It's only fitting that Grim Fandango takes place in the Land of the Dead, because in hindsight it represents something of a eulogy for the declining adventure genre. LucasArts' penultimate adventure game (its swansong was the anticlimactic Escape From Monkey Island) may well be its best. It helped cement director Tim Schafer as something of a superstar, prone to appear on late-night talk shows and host awards ceremonies despite Grim Fandango and his biggest games (Psychonauts, Brutal Legend) being commercial failures. Before we were all swayed by open worlds, 3D combat, and an influx of shooters, Grim Fandango proved that there's still some life left in those dusty bones.
The story of Manny Calavera - a grim reaper brilliantly reimagined as a travel agent - uncovering a web of corruption in the Land of the Dead is part Mexican folklore and part film noir. Given how well Grim Fandango blends the latter with a traditional adventure game template makes it a wonder why this hasn't been done more, since both genres are predicated on crafty problem-solving, deception and wry humour.
Recently we've had Phoenix Wright and L.A. Noire attempt to rectify this, but their protagonists were straight shooters, limiting their deductions to snooping around crime scenes and calling bluffs. Manny, however, frequently resorts to sabotage, blackmail, flirtation, manipulation and fraud to get what he wants. It's not that Manny's a bad guy - rather that he's a good guy in a bad world forced to stoop to everyone else's level to make any progress.
Where noir is typically thought of as dark, it's worth noting that many of the writers who established the genre like Dashiell Hammett and Raymond Chandler frequently injected humour to add levity and contrast with the bleak subject matter. Grim Fandango is no exception.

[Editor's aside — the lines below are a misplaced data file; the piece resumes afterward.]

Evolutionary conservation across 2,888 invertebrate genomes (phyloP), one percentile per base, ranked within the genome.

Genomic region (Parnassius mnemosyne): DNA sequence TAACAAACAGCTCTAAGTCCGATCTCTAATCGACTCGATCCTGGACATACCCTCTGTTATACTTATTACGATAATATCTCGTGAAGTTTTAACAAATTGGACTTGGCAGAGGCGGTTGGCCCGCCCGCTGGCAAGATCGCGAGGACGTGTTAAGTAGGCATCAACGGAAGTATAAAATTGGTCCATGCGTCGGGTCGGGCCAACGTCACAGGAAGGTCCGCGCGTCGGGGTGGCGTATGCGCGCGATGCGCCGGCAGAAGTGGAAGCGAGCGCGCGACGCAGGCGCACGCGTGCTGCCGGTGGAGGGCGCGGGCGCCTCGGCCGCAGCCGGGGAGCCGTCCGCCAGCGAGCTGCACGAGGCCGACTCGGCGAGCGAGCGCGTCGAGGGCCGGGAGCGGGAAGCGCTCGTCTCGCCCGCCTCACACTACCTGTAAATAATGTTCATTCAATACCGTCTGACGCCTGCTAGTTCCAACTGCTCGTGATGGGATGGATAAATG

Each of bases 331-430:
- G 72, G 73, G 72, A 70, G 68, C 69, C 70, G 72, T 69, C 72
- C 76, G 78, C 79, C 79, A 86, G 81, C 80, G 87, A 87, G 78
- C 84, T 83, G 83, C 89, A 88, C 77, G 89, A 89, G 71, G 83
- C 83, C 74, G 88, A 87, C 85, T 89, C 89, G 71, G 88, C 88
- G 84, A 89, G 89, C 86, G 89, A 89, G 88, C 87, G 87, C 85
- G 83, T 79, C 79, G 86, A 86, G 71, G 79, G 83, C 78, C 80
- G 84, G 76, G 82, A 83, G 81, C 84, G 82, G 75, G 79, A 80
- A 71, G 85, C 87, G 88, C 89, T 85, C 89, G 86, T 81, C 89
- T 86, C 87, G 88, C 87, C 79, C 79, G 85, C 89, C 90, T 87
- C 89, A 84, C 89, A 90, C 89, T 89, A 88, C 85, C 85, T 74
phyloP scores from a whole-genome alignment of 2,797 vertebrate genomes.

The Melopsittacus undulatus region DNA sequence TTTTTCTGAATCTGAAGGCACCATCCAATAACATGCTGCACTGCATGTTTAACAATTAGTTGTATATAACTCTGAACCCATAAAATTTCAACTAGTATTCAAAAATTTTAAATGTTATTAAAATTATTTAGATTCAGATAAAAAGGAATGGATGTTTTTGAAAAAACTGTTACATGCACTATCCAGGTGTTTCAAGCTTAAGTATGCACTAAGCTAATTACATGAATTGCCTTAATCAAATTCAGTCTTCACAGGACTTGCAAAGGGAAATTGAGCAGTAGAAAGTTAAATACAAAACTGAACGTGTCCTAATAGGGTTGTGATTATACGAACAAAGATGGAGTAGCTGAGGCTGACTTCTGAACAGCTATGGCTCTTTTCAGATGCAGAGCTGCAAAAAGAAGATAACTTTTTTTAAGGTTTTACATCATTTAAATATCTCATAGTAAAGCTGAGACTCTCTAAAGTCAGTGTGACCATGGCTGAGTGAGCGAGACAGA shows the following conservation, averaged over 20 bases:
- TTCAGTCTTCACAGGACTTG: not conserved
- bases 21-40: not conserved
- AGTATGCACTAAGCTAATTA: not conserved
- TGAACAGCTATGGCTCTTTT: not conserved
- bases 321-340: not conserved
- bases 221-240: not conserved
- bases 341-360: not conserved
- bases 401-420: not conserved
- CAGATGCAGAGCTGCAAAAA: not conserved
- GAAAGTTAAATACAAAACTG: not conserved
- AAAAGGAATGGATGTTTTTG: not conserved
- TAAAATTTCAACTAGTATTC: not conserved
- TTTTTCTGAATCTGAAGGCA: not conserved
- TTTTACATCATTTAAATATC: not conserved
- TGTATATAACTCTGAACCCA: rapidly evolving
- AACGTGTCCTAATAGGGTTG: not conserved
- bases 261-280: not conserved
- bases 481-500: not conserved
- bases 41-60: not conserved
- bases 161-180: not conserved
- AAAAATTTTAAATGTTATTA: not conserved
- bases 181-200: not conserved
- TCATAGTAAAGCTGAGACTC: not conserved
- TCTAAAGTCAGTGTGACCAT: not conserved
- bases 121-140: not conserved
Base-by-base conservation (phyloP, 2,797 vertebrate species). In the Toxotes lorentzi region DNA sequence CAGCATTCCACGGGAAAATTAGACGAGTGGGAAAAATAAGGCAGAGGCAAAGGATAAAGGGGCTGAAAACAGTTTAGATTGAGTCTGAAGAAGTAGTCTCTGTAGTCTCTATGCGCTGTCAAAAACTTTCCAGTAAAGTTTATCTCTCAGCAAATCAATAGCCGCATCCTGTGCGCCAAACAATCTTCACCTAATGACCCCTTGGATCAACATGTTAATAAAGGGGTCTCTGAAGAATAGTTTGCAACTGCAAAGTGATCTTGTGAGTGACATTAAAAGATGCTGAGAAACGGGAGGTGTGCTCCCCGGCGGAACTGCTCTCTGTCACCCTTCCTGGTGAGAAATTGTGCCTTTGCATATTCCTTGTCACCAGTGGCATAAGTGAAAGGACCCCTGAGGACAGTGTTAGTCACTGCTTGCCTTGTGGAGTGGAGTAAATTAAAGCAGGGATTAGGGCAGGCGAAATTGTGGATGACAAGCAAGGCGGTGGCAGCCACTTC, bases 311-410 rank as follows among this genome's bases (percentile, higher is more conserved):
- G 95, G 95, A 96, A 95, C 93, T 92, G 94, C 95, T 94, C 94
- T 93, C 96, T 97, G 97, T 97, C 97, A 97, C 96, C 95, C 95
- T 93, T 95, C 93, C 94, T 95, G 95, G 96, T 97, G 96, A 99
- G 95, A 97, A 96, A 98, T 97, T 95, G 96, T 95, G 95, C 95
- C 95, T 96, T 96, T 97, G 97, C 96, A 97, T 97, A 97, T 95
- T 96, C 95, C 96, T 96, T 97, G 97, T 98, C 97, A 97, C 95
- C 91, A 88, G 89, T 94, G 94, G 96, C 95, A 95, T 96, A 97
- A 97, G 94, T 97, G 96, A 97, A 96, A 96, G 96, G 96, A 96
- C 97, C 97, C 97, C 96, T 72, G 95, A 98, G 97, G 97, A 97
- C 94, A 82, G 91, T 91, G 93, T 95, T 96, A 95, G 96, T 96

In the game's funniest scene Manny tricks an all-too-willing security guard, Carla, into strip-searching him, so he can sweet talk her out of her metal detector. Upon taking him in the back room, she uses this intimate setting to unload her life story onto him. She rants about her unhappy childhood at the farm, her mother's drinking problem, and her father leaving.
All the while Manny can chime in to console or mock her. Yet she rambles on, oblivious to his input, and the conversation only ends when Manny brings up the metal detector ("Maybe Daddy left because you wouldn't SHARE things..."). Here, Manny is taking advantage of a sweet innocent girl who desperately needs someone to listen. But Carla's no saint, too self-absorbed to register what Manny has to say. Both characters are selfish yet sympathetic, their interactions summing up the cutthroat yet ultimately lovable Land of the Dead.
Even Manny's most basic observations are revealing. Upon examining a deck of cards in his office, he remarks, "This deck of cards is a little frayed around the edges, but then again so am I and I've got fewer suits..." It's a loaded sentence, telling us at once that Manny is unkempt and downtrodden, has a sharp wit with a penchant for puns - and, on a more practical level, that the deck of cards is tattered. This terse efficiency would be praised in the best scripts from Hollywood's Golden Era before wordplay played second fiddle to special effects. It's exposition and humour woven seamlessly together, and it's what makes Grim Fandango's script so special.
Despite the snappy dialogue, Grim Fandango isn't afraid to let its sombre undertones peek through occasionally. Many characters die (again) through a process called "sprouting", wherein a toxin causes their bones to grow flora. In one of the game's most shocking scenes, a girl is murdered for knowing too much. As her body blossoms into a bouquet she admits to Manny that she used to have a thing for him and wonders if she would have had a chance. Manny, despite being a master con artist, can't bring himself to lie to her and simply looks away. It's tragic and not the least bit fair, but them's the breaks, kid.